“For me, the journey was a tough journey, but I knew my faith was so important to me that I had that support and belief that God was there to help me.”

COMING UP: A holy Church begins with you

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A holy Church begins with you

Bishop Rodriguez challenges Catholics to realize their call to holiness

Roxanne King

Even as the Catholic Church deals with the disgrace and shame of the clergy sexual abuse scandal and moves forward with repentance and renewal, it is challenging as faithful not to be disheartened and discouraged.

The answer to this situation is to follow the Scriptural mandate to holiness all Catholic Christians have been given, Denver auxiliary Bishop Jorge Rodriguez told attendees of the May 17-19 Aspen Catholic conference titled, “The Encounter: New Life in Jesus Christ.”

As he who called you is holy, be holy yourselves in every aspect of your conduct, for it is written, ‘be holy, because I [am] holy,’” the bishop said, quoting I Peter 1:15-16.

“Holiness,” the bishop asserted, “…is the only thing that will get our Church through this crisis. It’s a transformation that we all need.”

The annual conference, an initiative of Father John Hilton, pastor of St. Mary Parish in Aspen where the event was held, drew people from the Archdiocese of Denver and from outside the state to strengthen their relationship with Jesus Christ, deepen their understanding of the Catholic faith, renew their spirit in the beauty of Colorado’s high country, and return home equipped to better share their faith.

Despite the current crisis, which is evidence the Church is comprised of sinners, every Sunday when professing the Creed, Catholics say, “I believe in the holy Catholic Church.”

“We say publicly that we believe the Catholic Church is holy. Do we mean it?” Bishop Rodriguez mused before affirming: “The Catholic Church, like it or not, will always be holy for three reasons.”

First: “Jesus Christ is the author of holiness and he is the head of the Church. … Jesus is the Church with all of us. The holiness of Jesus fills the whole Church.”

Second: “The Church is the only institution in the world that possesses all the means of sanctification left by Christ for his Church to sanctify its members and to make them holy.”

Third: “There are many, many holy people in the Church, both in heaven and here on earth.”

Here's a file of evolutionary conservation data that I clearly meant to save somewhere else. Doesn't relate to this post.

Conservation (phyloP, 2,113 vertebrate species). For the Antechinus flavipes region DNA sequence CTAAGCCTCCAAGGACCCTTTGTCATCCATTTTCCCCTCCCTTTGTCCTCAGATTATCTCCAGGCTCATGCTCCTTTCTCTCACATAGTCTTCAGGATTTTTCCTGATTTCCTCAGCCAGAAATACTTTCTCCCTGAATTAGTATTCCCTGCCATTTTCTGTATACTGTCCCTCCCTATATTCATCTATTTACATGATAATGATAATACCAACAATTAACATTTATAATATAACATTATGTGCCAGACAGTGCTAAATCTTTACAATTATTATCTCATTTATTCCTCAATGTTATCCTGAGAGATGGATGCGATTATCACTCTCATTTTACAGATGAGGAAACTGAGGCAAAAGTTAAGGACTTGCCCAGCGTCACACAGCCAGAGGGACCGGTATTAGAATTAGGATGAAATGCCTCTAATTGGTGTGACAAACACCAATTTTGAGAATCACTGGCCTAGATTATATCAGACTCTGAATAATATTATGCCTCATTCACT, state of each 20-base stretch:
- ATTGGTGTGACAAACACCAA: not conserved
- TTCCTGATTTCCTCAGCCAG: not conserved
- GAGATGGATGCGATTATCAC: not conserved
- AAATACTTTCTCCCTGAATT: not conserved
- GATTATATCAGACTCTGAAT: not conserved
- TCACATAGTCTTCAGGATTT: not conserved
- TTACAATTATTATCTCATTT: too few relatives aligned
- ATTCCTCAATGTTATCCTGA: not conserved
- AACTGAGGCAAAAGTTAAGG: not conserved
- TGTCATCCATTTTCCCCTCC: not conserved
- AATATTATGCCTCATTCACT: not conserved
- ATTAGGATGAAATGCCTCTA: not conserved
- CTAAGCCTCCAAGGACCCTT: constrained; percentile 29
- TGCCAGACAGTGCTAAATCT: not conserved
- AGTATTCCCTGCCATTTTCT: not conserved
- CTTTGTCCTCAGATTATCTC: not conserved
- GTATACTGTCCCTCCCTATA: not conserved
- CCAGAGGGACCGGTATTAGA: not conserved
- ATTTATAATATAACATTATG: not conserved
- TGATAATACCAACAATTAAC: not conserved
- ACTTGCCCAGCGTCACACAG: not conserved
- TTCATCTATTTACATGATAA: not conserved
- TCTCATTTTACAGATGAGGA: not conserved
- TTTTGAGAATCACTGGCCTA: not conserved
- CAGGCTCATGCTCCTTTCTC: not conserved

Holiness…is the only thing that will get our Church through this crisis. It’s a transformation that we all need.”

Slain STEM School shooting hero Kendrick Castillo is an example of a holy, young Catholic, Bishop Rodriguez said.

“He gave his life for his classmates. If this is not holiness, what is?” the bishop said about the 18-year-old who was killed May 7 when he tackled a teen shooter.

Servant of God Julia Greeley, a former slave known for her acts of charity and generosity from her own meager means to others in early Denver, and St. John Paul II, who in emphasizing the universal call to holiness of all Christians beatified and canonized more people than the combined total of his predecessors in the five centuries before him, were among others Bishop Rodriguez mentioned who comprise “the great cloud of witnesses” (Heb 12:1) of those believers who have preceded us into God’s kingdom. Additionally, there are countless “next-door saints,” he said, using a term coined by Pope Francis to describe those unknowns of heroic virtue among our family, friends and neighbors.

Rodriguez said, because the Scriptures say, Christ so loved the Church and gave himself up for her to make her holy (Eph 5:25-26).

“‘The Church is holy because it proceeds from God, who is holy,’” the bishop said, quoting Pope Francis’ Oct. 2, 2013, general audience address. “’It is not holy by our merits; we are not able to make her holy. It is God, the Holy Spirit, who in his love makes the Church holy.’

“The Catholic Church is and will be holy, even though some of her members still need repentance and conversion,” Bishop Rodriguez said. “Great sinners don’t make our Church unholy, but make the Church a factory of saints, where sinners are made holy by the power of God.”

Holiness is our deepest longing because we were created to be holy, the bishop said. But the only way to realize that call is to submit to God and allow him to transform us, he said, using the scriptural analogy of clay taking shape in a potter’s hands.